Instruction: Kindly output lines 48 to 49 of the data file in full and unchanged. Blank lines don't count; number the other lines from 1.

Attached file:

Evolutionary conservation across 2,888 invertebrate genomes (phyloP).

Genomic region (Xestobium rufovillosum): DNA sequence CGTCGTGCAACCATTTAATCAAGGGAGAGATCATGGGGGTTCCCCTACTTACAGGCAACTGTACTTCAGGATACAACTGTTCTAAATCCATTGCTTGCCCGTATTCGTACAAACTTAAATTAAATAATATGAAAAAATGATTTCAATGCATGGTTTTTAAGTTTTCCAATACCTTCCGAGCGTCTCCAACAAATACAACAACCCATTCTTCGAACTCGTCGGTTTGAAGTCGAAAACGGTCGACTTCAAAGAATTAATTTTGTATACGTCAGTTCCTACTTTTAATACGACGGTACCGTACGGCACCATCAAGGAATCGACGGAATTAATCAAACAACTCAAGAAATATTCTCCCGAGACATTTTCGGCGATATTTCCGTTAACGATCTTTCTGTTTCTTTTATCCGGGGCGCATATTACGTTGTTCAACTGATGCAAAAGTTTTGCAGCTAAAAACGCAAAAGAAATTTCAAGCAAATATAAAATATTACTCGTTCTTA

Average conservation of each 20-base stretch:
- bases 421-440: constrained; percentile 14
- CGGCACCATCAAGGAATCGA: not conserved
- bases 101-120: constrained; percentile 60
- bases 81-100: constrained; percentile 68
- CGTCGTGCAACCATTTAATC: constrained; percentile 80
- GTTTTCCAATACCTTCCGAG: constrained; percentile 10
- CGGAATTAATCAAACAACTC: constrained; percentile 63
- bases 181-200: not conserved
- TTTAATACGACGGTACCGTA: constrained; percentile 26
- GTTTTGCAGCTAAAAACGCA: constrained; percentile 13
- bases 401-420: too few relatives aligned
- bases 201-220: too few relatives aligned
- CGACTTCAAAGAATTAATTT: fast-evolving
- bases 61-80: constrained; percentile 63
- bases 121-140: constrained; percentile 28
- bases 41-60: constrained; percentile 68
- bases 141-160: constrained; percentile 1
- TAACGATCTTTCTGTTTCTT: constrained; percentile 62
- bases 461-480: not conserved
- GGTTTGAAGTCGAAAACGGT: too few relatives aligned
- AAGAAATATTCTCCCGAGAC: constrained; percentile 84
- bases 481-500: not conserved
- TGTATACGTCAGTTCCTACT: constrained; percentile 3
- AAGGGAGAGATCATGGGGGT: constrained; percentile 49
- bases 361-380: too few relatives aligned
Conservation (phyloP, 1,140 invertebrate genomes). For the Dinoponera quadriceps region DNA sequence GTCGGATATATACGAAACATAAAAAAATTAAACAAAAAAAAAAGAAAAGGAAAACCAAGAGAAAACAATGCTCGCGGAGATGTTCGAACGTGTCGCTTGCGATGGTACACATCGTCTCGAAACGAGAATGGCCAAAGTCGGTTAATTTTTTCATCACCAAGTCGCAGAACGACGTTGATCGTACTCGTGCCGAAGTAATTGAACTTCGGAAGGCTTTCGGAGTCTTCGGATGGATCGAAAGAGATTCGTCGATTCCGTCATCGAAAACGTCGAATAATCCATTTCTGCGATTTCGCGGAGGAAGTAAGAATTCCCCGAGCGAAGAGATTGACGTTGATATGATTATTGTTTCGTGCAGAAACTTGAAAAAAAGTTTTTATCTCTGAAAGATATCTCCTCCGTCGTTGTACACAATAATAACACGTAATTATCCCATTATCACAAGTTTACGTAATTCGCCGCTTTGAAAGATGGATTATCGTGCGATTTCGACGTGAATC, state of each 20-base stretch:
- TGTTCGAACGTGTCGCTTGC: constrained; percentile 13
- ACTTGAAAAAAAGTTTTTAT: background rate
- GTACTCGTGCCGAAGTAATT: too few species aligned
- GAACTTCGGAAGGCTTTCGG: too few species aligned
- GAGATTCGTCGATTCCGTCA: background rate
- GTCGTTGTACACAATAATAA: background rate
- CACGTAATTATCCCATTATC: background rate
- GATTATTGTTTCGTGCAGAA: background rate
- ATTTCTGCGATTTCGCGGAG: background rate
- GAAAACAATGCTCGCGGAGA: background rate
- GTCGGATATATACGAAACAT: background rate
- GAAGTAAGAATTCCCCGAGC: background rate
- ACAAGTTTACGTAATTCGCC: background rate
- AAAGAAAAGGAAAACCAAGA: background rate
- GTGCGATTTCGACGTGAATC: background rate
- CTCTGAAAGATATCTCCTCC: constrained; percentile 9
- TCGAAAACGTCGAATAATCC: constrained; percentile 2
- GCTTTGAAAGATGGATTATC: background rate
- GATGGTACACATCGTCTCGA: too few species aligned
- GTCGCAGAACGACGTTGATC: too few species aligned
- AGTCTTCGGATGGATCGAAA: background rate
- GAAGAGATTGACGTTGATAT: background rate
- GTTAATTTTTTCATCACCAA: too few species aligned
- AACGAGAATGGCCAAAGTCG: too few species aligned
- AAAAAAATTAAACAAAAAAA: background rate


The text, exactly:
- GATGGTACACATCGTCTCGA: too few species aligned
- GTCGCAGAACGACGTTGATC: too few species aligned